Thursday, June 11, 2009

Caribbean Newspapers Falling Short?

Things and times certainly have changed… and the big money says they will continue to do so as long as things and times exist. Newspapers and journalists cannot afford to have a myopic approach to the many new developments on the internet. We better turn with the tide, or else get turned over.

Speaking from a Caribbean perspective, I think a reanalysis of the relevance of (Caribbean) journalism to today’s socio-technological climate is loooong overdue. Caribbean news-houses, especially our newspapers, are lagging behind in their use of modern technology to optimise content and capture new, untapped audiences. And it’s funny and sad, because their online presence as a textual authority provides (in my opinion, at this point) many more opportunities for a wider scope and reach than other forms of traditional media outlets, which have not as yet even begun to make their presence felt online.

In her address to a US Senate hearing on the future of journalism last month, Google's Vice President of Search Products and User Experience, Marissa Mayer, explained that one of Google's latest and most innovative products, Google Wave, can be especially useful to media houses, if they take the initiative to use them.

Mayer’s points are well worth taking note of. And our newshouses must realise that whether or not they pay attention to what she has to say, her words still stand as truth and prophecies that, if not now accepted and acted upon, will be later remembered and (unfortunately) regretted. Google (with their awesome, enlightened selves) will continue to break new ground and be at the helm of new technological innovations. They will continue to reap the benefits of their insight and foresight, whether or not newspapers pay attention.

It stands to reason, therefore, that our newspapers should quickly act on this invitation to be a part of the 21st century, and see Google as friend, not foe. We should be making every effort to tap into the multi-million people market to which Google already has access. How else do we plan to optimise our reach in the face of ever-growing technological innovations? Best advice is to take Mayer’s advice: act fast, act now!!

17 comments:

Gordon Swaby said...

Ruthibelle i love you hahaha! Hahah Brilliant article. It was in my head for a while, but i just needed someone to say it.

Again, BRILLIANT post

Ruthibelle said...

lol... it's always wonderful to hear someone say that you're brilliant... and you said it twice, so Gordon you know you just went down in my good books, right? lol.

Seriously though, the landscape of journalism has changed significantly, and continues to do so... sad to say, the Caribbean is playing catch-up, or mimicking the ostrich. And, of course, it is not auguring well for our news-houses.

Stunner said...

A very good article indeed! I hope the Caribbean News papers take this advice. They need to take advantage of all the possibilities technology has to offer, especially now when paying readers are diminishing.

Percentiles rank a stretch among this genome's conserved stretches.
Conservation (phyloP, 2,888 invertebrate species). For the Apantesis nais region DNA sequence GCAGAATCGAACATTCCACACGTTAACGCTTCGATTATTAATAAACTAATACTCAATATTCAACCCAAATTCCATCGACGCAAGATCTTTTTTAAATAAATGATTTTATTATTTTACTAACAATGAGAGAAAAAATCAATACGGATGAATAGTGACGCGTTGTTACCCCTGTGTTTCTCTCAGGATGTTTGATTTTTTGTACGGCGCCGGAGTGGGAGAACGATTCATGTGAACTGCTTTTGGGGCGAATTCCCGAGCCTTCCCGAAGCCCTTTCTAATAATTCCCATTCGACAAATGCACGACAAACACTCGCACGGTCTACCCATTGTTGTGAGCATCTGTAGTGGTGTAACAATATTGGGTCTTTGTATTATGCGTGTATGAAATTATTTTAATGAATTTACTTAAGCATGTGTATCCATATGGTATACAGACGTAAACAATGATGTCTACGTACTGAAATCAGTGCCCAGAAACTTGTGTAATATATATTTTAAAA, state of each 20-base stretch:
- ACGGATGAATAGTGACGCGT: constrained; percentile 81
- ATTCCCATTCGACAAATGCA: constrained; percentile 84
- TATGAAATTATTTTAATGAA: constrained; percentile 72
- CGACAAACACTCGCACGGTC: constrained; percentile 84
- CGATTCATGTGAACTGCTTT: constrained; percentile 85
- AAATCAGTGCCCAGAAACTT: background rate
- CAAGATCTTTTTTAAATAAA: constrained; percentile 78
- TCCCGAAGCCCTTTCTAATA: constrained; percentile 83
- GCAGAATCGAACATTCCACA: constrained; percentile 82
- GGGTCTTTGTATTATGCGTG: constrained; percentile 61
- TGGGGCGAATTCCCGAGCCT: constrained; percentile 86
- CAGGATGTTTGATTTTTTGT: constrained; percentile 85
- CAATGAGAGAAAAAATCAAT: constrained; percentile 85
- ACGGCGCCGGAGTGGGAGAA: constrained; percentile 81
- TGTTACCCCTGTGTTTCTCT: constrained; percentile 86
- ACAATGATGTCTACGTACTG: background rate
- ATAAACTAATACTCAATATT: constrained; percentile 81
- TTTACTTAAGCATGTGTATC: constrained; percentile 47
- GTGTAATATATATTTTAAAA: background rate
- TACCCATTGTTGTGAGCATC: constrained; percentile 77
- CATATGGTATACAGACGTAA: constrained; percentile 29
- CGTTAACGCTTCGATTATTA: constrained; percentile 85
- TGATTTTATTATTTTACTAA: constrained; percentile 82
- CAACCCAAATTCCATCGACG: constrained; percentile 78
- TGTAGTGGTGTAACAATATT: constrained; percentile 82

Stunner said...

Oh, I just noticed your pic, nniiicceeee! :)

Ruthibelle said...

@Stunner oh dear, I think I may be blushing... if black people can blush, lol.

You make a valid point... paying readers are becoming a scarcity. And it's not because people aren't willing to pay. They just aren't willing to pay for information packaged and delivered in the traditional ways. Not when modern technology makes it possible to get better, more detailed offerings with the click of a button.

Ruthibelle said...

PS Stunner, when you going make your debut on Twitter star?? We going hav to tek drastic measures before you join the Caribbean twitter posse??

Jdid said...

good points.
not really happy with what the online caribbean papers give you to be honest

Ruthibelle said...

@Jdid See... that's another untapped market... the Caribbean diaspora want news from back home, and if it is properly packaged and delivered, they might even be willing to pay for it! We really missin out, ah tell yuh!

Wuthering said...

Ruthi!! You posted your pic!! Hey cutie!

Ruthibelle said...

*blushes* thanx luce :)

RB said...

Ruthiblle They are really waiting on you to change the media landscape. Seriously the people at the top in charge of most of Jamaican media are stuck in the old way of thinking. They can clearly see the trends that most people are getting their info online but they refuse to change, so they will suffer.

They will wake up and smell the coffee as their profits start drying up.

Ruthibelle said...

@RB sad if that's wat it takes.

Will said...

very well said ruthi... i also think that smelling this particular brand of interwebby coffee is another way of fostering regionalism - makes it easier for all of us to keep truly up to date with what's going on with our neighbours...

Abeni said...

agreed but most just want to stick in the mould to whichthey have become accustommed. Just recently a staff member from one the local papers asked me what I thought about a price increase for the paper. To her it made great sense without realising people have so many other news options

Ruthibelle said...

@will - yet another brilliant point and absolutely valid reason for why our media houses should be looking into their online options

@abeni - a price increase for the newspaper at this time? Hmph.

Jamaipanese said...

aaah yes tales of the crappy newspapers and media houses in the region. Preach on girl

Ruthibelle said...

Jpnese... *Sigh*